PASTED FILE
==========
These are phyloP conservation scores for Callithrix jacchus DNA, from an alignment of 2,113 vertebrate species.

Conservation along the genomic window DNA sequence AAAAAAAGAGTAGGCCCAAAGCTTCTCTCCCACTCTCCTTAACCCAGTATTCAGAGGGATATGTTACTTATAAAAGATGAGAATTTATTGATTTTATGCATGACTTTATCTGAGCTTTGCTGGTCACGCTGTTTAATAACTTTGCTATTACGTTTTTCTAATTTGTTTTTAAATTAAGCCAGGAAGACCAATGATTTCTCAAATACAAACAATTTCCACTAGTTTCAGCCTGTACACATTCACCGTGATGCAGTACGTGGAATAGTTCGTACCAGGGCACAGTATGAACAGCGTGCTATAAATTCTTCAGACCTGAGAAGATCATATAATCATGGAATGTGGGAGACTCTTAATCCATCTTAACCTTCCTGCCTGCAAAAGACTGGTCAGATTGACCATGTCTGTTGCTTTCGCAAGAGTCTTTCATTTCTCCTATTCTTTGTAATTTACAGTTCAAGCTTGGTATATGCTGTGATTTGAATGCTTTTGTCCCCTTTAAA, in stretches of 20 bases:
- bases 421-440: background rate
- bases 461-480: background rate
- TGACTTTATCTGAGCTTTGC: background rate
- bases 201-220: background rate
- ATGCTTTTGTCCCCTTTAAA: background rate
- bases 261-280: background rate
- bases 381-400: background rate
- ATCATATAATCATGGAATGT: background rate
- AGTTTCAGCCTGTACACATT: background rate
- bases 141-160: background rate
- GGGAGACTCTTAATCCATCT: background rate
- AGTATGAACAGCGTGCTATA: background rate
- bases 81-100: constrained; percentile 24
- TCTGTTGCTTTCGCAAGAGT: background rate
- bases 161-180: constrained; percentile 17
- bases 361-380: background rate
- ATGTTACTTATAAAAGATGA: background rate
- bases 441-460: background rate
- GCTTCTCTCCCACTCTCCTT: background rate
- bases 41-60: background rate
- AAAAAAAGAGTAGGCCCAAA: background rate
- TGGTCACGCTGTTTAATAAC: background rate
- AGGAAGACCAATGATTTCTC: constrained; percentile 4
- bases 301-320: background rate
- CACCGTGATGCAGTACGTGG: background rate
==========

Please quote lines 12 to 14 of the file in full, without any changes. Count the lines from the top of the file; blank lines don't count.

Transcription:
- bases 141-160: background rate
- GGGAGACTCTTAATCCATCT: background rate
- AGTATGAACAGCGTGCTATA: background rate